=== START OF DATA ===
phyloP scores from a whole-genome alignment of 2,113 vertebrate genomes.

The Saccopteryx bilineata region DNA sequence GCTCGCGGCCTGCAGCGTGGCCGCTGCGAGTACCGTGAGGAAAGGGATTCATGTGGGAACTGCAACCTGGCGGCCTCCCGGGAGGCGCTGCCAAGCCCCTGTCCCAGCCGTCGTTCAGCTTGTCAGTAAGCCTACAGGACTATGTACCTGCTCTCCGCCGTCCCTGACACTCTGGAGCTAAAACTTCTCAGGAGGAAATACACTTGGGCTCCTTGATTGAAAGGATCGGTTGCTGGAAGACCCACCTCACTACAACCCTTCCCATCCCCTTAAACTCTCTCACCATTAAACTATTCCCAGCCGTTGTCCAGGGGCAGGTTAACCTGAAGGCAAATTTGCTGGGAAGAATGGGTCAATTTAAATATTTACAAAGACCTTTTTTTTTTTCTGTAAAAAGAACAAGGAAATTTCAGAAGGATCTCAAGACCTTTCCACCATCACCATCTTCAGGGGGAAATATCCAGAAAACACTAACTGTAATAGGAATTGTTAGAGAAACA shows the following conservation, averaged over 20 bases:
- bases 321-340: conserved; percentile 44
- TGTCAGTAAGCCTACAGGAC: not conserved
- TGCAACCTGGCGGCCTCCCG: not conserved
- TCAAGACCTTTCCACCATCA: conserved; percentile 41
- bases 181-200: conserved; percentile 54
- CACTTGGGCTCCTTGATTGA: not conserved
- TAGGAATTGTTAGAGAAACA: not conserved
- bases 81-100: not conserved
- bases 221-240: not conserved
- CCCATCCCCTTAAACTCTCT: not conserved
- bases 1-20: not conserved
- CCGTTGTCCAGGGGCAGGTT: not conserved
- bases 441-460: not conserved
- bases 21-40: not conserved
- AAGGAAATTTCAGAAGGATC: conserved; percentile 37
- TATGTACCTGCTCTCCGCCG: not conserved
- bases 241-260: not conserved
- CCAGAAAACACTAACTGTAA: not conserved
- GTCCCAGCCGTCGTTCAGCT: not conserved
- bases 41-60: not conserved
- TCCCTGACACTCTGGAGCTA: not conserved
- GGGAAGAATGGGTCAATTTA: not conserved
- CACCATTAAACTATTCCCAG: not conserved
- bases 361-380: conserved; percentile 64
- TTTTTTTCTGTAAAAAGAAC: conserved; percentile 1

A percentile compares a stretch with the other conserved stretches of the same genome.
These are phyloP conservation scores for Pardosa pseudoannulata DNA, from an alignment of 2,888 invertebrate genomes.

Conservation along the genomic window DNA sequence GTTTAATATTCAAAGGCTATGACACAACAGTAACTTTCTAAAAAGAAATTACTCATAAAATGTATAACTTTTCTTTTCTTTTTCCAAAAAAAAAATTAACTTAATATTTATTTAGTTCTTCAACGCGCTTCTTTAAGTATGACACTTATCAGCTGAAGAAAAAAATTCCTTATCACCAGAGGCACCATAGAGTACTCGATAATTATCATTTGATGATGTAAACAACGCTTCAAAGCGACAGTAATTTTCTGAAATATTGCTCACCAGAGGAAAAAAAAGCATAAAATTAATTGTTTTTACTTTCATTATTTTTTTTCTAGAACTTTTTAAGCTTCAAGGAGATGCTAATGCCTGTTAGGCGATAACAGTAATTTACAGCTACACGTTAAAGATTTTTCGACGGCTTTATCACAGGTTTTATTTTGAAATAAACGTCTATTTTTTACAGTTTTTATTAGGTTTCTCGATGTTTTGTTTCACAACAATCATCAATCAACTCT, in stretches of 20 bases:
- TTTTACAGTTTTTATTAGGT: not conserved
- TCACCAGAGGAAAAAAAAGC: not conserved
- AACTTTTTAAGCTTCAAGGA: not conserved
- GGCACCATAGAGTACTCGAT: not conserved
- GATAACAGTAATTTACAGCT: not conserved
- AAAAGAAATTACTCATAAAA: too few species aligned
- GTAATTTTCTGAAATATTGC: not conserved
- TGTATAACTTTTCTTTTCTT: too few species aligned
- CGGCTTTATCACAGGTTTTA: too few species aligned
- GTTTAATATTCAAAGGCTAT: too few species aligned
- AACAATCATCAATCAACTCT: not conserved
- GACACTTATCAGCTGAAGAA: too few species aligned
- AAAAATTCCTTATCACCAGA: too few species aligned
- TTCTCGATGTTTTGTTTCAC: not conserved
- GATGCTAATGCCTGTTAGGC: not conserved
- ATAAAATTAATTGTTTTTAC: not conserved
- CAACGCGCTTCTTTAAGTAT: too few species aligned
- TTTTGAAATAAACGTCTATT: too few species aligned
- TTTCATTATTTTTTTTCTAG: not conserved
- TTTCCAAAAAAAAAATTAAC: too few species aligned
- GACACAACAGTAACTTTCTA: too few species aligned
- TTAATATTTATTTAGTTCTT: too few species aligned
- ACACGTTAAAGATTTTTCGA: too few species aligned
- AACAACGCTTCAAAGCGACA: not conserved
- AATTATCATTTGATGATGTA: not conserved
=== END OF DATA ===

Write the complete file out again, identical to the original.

phyloP scores from a whole-genome alignment of 2,113 vertebrate genomes.

The Saccopteryx bilineata region DNA sequence GCTCGCGGCCTGCAGCGTGGCCGCTGCGAGTACCGTGAGGAAAGGGATTCATGTGGGAACTGCAACCTGGCGGCCTCCCGGGAGGCGCTGCCAAGCCCCTGTCCCAGCCGTCGTTCAGCTTGTCAGTAAGCCTACAGGACTATGTACCTGCTCTCCGCCGTCCCTGACACTCTGGAGCTAAAACTTCTCAGGAGGAAATACACTTGGGCTCCTTGATTGAAAGGATCGGTTGCTGGAAGACCCACCTCACTACAACCCTTCCCATCCCCTTAAACTCTCTCACCATTAAACTATTCCCAGCCGTTGTCCAGGGGCAGGTTAACCTGAAGGCAAATTTGCTGGGAAGAATGGGTCAATTTAAATATTTACAAAGACCTTTTTTTTTTTCTGTAAAAAGAACAAGGAAATTTCAGAAGGATCTCAAGACCTTTCCACCATCACCATCTTCAGGGGGAAATATCCAGAAAACACTAACTGTAATAGGAATTGTTAGAGAAACA shows the following conservation, averaged over 20 bases:
- bases 321-340: conserved; percentile 44
- TGTCAGTAAGCCTACAGGAC: not conserved
- TGCAACCTGGCGGCCTCCCG: not conserved
- TCAAGACCTTTCCACCATCA: conserved; percentile 41
- bases 181-200: conserved; percentile 54
- CACTTGGGCTCCTTGATTGA: not conserved
- TAGGAATTGTTAGAGAAACA: not conserved
- bases 81-100: not conserved
- bases 221-240: not conserved
- CCCATCCCCTTAAACTCTCT: not conserved
- bases 1-20: not conserved
- CCGTTGTCCAGGGGCAGGTT: not conserved
- bases 441-460: not conserved
- bases 21-40: not conserved
- AAGGAAATTTCAGAAGGATC: conserved; percentile 37
- TATGTACCTGCTCTCCGCCG: not conserved
- bases 241-260: not conserved
- CCAGAAAACACTAACTGTAA: not conserved
- GTCCCAGCCGTCGTTCAGCT: not conserved
- bases 41-60: not conserved
- TCCCTGACACTCTGGAGCTA: not conserved
- GGGAAGAATGGGTCAATTTA: not conserved
- CACCATTAAACTATTCCCAG: not conserved
- bases 361-380: conserved; percentile 64
- TTTTTTTCTGTAAAAAGAAC: conserved; percentile 1

A percentile compares a stretch with the other conserved stretches of the same genome.
These are phyloP conservation scores for Pardosa pseudoannulata DNA, from an alignment of 2,888 invertebrate genomes.

Conservation along the genomic window DNA sequence GTTTAATATTCAAAGGCTATGACACAACAGTAACTTTCTAAAAAGAAATTACTCATAAAATGTATAACTTTTCTTTTCTTTTTCCAAAAAAAAAATTAACTTAATATTTATTTAGTTCTTCAACGCGCTTCTTTAAGTATGACACTTATCAGCTGAAGAAAAAAATTCCTTATCACCAGAGGCACCATAGAGTACTCGATAATTATCATTTGATGATGTAAACAACGCTTCAAAGCGACAGTAATTTTCTGAAATATTGCTCACCAGAGGAAAAAAAAGCATAAAATTAATTGTTTTTACTTTCATTATTTTTTTTCTAGAACTTTTTAAGCTTCAAGGAGATGCTAATGCCTGTTAGGCGATAACAGTAATTTACAGCTACACGTTAAAGATTTTTCGACGGCTTTATCACAGGTTTTATTTTGAAATAAACGTCTATTTTTTACAGTTTTTATTAGGTTTCTCGATGTTTTGTTTCACAACAATCATCAATCAACTCT, in stretches of 20 bases:
- TTTTACAGTTTTTATTAGGT: not conserved
- TCACCAGAGGAAAAAAAAGC: not conserved
- AACTTTTTAAGCTTCAAGGA: not conserved
- GGCACCATAGAGTACTCGAT: not conserved
- GATAACAGTAATTTACAGCT: not conserved
- AAAAGAAATTACTCATAAAA: too few species aligned
- GTAATTTTCTGAAATATTGC: not conserved
- TGTATAACTTTTCTTTTCTT: too few species aligned
- CGGCTTTATCACAGGTTTTA: too few species aligned
- GTTTAATATTCAAAGGCTAT: too few species aligned
- AACAATCATCAATCAACTCT: not conserved
- GACACTTATCAGCTGAAGAA: too few species aligned
- AAAAATTCCTTATCACCAGA: too few species aligned
- TTCTCGATGTTTTGTTTCAC: not conserved
- GATGCTAATGCCTGTTAGGC: not conserved
- ATAAAATTAATTGTTTTTAC: not conserved
- CAACGCGCTTCTTTAAGTAT: too few species aligned
- TTTTGAAATAAACGTCTATT: too few species aligned
- TTTCATTATTTTTTTTCTAG: not conserved
- TTTCCAAAAAAAAAATTAAC: too few species aligned
- GACACAACAGTAACTTTCTA: too few species aligned
- TTAATATTTATTTAGTTCTT: too few species aligned
- ACACGTTAAAGATTTTTCGA: too few species aligned
- AACAACGCTTCAAAGCGACA: not conserved
- AATTATCATTTGATGATGTA: not conserved